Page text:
John Davies lives in Brighton. His New & Selected Poems was published in 2018 by Kingston University Press in the UK and by Red Hen Press in the USA. His poems have been published by Words for the Wild, London Grip, The Irish Post, A New Ulster, The Guardian and in the eco poetry anthology Poemish and other languages, amongst others.
Tim Dwyer’s chapbook is entitled Smithy Of Our Longings (Lapwing Publications). His poems have recently appeared in Atrium, Cyphers & Hold Open The Door, the Irish Poetry Chair Anthology. He recently moved from the U.S. and now lives in Bangor, Northern Ireland.
Pat Edwards is a writer, reviewer and workshop leader from mid Wales. She has appeared in Magma, Prole, IS&T, Atrium and others and has pamphlets with Yaffle and Indigo Dreams. Pat hosts Verbatim open mics and curates Welshpool Poetry Festival.
John Grey is an Australian poet, US resident, recently published in Orbis, Dalhousie Review and Connecticut River Review. Latest books, Leaves On Pages and Memory Outside The Head are available through Amazon.
Stuart Handysides began writing as a general practitioner and medical editor. His poems and short stories have appeared in magazines and anthologies, and a play he wrote some years ago was recently performed online. He has organised the Ware Poets competition for several years
Pam Job has poems in magazines including Acumen, Artemis and Magma, and in anthologies. She was included in Arrival at Elsewhere, a collaborative poem published in 2020. She received a Commendation in the Teignmouth Competition 2021.
R.G. Jodah lives in London and has recently appeared in: PORT (Dunlin Press), Dawntreader, Ink, Sweat & Tears and Alien, Issue Two (Fly on the Wall Press).
Tess Jolly has won the Hamish Canham Prize and the Anne Born Prize, and has published two pamphlets: Touchpapers (Eyewear) and Thus the Blue Hour Comes (Indigo Dreams). Her first full collection, Breakfast at the Origami Café, is published by Blue Diode Press.
Lancashire-born Angela Kirby now lives in London. Her poems are widely published. Shoestring Press published her 5 collections and a 6th is due in 2122
Steve Komarnyckyj’s literary translations and poems have appeared in Index on Censorship, Modern Poetry in Translation and many other journals. He is the holder of two PEN awards and also runs a micro publisher, Kalyna Language Press while looking after four rescue dogs in his spare time.
Edward Lee’s poetry, short stories, non-fiction and photography have been published in magazines in Ireland, England and America, including The Stinging Fly, Skylight 47, Acumen, The Blue Nib and Poetry Wales. His blog/website can be found at https://edwardmlee.wordpress.com
Tim Love’s publications are a poetry pamphlet Moving Parts (HappenStance) and a story collection By all means (Nine Arches Press). He lives in Cambridge, UK. His poetry and prose have appeared in Stand, Rialto, Magma, Short Fiction, etc. He blogs at http://litrefs.blogspot.com/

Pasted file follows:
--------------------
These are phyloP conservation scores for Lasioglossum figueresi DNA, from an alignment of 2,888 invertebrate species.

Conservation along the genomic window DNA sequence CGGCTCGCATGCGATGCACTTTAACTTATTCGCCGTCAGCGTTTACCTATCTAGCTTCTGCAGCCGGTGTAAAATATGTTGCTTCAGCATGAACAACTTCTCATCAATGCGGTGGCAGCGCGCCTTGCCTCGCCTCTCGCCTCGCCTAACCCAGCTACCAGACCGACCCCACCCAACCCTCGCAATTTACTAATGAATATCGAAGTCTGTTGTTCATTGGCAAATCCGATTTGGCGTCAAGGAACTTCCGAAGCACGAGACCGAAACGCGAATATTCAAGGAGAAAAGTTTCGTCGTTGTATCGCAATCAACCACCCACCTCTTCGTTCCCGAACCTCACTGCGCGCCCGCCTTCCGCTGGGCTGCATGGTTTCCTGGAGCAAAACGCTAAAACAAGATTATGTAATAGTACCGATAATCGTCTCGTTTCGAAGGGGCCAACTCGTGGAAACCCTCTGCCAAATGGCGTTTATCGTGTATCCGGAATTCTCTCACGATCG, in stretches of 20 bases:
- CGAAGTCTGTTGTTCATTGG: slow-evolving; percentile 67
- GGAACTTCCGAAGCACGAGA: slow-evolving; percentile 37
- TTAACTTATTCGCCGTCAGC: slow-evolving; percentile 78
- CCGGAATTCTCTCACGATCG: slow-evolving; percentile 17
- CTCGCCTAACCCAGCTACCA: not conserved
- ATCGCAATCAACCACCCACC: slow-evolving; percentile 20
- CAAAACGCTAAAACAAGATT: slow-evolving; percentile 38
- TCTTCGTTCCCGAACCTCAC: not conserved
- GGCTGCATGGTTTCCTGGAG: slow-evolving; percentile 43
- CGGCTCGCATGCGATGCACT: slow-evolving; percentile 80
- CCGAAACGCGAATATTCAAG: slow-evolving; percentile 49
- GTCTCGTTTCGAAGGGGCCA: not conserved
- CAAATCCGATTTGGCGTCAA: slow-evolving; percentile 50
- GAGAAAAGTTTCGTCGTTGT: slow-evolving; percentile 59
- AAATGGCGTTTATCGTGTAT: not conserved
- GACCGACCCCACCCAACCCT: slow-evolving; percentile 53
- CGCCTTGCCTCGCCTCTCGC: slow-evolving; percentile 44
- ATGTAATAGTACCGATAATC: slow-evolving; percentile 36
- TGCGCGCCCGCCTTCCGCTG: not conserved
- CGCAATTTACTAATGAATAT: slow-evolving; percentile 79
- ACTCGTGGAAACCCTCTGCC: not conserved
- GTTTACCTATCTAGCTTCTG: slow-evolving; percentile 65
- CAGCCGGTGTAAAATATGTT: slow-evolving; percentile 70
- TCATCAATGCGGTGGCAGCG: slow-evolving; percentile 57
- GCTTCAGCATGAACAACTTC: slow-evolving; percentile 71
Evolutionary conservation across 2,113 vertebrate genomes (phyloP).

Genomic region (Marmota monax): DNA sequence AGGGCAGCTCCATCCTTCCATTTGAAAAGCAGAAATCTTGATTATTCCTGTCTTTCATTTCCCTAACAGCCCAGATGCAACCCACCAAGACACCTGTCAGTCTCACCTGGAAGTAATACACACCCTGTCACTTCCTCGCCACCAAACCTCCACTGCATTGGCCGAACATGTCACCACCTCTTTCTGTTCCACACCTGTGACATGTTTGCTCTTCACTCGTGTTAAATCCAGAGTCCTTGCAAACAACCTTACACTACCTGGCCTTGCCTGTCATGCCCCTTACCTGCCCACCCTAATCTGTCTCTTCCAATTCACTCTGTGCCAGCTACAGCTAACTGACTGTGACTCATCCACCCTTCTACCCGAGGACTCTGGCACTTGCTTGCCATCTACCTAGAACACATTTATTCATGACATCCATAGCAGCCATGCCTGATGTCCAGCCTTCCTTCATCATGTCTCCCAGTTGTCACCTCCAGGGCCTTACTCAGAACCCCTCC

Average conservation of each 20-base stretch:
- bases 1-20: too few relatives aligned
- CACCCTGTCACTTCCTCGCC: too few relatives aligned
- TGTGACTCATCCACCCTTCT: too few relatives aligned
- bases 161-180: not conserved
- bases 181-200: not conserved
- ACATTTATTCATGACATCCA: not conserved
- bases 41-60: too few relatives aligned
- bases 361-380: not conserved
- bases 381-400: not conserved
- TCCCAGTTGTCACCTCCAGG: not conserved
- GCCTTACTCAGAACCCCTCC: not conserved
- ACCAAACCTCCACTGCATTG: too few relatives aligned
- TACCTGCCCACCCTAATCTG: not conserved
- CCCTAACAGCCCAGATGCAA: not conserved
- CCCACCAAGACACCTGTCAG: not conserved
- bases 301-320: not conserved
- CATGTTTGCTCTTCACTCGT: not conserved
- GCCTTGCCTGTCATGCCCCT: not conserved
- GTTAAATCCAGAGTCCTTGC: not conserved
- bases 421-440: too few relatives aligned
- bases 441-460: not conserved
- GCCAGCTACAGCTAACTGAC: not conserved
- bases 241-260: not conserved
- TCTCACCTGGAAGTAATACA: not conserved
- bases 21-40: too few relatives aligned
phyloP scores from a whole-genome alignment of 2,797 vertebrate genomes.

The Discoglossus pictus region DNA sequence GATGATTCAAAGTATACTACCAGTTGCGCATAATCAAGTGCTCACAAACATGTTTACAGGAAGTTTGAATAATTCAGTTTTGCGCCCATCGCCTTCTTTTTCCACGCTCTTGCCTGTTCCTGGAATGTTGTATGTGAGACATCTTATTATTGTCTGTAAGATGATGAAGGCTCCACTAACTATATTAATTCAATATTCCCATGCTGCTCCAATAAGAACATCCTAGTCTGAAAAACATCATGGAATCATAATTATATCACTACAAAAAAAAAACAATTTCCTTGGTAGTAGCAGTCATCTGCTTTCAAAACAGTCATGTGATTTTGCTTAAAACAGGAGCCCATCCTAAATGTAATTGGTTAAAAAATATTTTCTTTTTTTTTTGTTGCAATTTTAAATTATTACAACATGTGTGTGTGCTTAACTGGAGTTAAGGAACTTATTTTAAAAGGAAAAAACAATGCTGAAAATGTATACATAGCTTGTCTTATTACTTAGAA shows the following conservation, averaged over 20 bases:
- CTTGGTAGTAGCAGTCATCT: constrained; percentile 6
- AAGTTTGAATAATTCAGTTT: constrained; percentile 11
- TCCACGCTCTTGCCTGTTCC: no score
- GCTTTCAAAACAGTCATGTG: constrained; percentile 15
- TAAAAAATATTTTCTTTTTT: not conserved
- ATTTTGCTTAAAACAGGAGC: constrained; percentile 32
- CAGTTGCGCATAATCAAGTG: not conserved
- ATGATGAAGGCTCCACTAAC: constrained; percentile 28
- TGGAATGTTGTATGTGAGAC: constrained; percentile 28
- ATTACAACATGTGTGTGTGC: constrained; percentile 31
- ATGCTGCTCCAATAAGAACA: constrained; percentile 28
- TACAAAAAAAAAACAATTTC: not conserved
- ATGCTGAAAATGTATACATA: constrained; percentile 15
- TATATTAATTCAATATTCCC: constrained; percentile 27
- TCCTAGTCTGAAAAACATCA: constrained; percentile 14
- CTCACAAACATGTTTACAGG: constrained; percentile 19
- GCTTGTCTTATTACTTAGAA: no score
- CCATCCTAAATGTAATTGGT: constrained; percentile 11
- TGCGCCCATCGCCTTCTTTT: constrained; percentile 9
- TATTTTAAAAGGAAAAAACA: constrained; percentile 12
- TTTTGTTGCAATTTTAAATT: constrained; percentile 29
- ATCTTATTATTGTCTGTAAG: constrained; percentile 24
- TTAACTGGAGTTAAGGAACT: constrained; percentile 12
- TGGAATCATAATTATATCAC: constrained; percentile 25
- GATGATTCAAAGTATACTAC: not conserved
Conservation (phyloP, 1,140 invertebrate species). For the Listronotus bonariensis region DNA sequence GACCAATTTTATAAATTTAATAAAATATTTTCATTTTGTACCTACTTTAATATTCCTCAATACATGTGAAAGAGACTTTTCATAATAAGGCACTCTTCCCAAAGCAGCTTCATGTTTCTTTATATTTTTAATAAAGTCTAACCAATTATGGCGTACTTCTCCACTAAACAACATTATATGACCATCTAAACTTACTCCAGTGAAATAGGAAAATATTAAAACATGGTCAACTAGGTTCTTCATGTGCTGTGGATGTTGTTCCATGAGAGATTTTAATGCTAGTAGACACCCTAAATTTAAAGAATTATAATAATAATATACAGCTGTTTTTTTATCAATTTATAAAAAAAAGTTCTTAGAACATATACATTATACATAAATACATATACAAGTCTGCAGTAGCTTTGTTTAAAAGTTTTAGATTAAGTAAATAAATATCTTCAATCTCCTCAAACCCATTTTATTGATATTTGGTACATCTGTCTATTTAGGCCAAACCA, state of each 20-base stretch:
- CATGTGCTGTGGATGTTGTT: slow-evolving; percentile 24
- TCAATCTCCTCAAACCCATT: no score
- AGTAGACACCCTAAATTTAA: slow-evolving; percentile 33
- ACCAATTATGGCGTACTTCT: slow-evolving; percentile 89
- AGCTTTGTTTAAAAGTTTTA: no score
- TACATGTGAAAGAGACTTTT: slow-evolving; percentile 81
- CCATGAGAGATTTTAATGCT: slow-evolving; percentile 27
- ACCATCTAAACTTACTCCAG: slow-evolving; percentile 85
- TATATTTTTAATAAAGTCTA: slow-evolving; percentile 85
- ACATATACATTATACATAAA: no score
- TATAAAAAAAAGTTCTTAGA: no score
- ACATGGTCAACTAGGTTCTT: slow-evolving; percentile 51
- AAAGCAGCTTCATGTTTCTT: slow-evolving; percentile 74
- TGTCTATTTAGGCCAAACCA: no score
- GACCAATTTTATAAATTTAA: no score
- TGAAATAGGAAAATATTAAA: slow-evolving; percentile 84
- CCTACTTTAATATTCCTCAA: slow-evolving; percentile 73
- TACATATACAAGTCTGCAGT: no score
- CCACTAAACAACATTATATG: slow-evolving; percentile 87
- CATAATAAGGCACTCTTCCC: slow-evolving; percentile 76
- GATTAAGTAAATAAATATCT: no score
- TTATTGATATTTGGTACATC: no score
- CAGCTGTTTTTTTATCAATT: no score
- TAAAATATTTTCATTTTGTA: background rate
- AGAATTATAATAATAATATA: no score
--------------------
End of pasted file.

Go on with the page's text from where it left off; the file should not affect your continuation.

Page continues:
London based Greek-English-Irish poet and playwright Konstandinos (Dino) Mahoney, won publication of his collection, TUTTI FRUTTI in the Sentinel Poetry Book Competition 2017, and is winner of the Poetry Society’s 2017 Stanza Competition. He is also part of DINO and the DIAMONDS (shortlisted for Saboteur Award, 2018) a group that performs his poems as songs. He teaches Creative Writing at Hong Kong University (visiting lecturer) and is Rep for Barnes & Chiswick Stanza. Recent poems in Perverse, Live Canon, The New European
Hilary Mellon has been involved in the poetry scene since the early 80s. She’s read at venues all round the country and judged several poetry competitions. Her work has been published in over ninety different magazines and anthologies, four pamphlet books and one full length collection. She runs writing workshops in Norwich
Joan Michelson’s most recent collection,is The Family Kitchen (2018, The Finishing Line Press, KY, USA). A portfolio, Time and Again was a finalist in the Manchester 2020 competition. ‘Care Home Zoom’ is from The Covid Collection, a work in progress.
Antony Mair’s début collection, Bestiary, and Other Animals, was published by Live Canon in June 2018, his second collection, Let The Wounded Speak, by Oversteps Books in October 2018, longlisted in the Poetry Book Awards 2020. See https://antonymair.com.
Tristan Moss lives in York with his partner and two youngish children. He has recently had poems published in London Grip, Ink Sweat & Tears, Snakeskin and Obsessed with Pipework
Keith Nunes (Aotearoa) has had poetry, fiction, haiku and visuals published around the globe. He creates ethereal manifestations because he’s no good at anything practical or useful
Stuart Pickford lives in Harrogate and teaches in a local comprehensive school. He is married with three children. His second collection, Swimming with Jellyfish was published by smith/doorstop.
Edmund Prestwich has published two collections, Through the Window with Rockingham Press and Their Mountain Mother with Hearing Eye. He grew up in South Africa, but finished his education in England and has spent his working life teaching English at the Manchester Grammar School.
Charles Rammelkamp is Prose Editor for BrickHouse Books in Baltimore. Two full-length collections were published in 2020, Catastroika, from Apprentice House, and Ugler Lee from Kelsay Books. A poetry chapbook, Mortal Coil, has just been published by Clare Songbirds Publishing.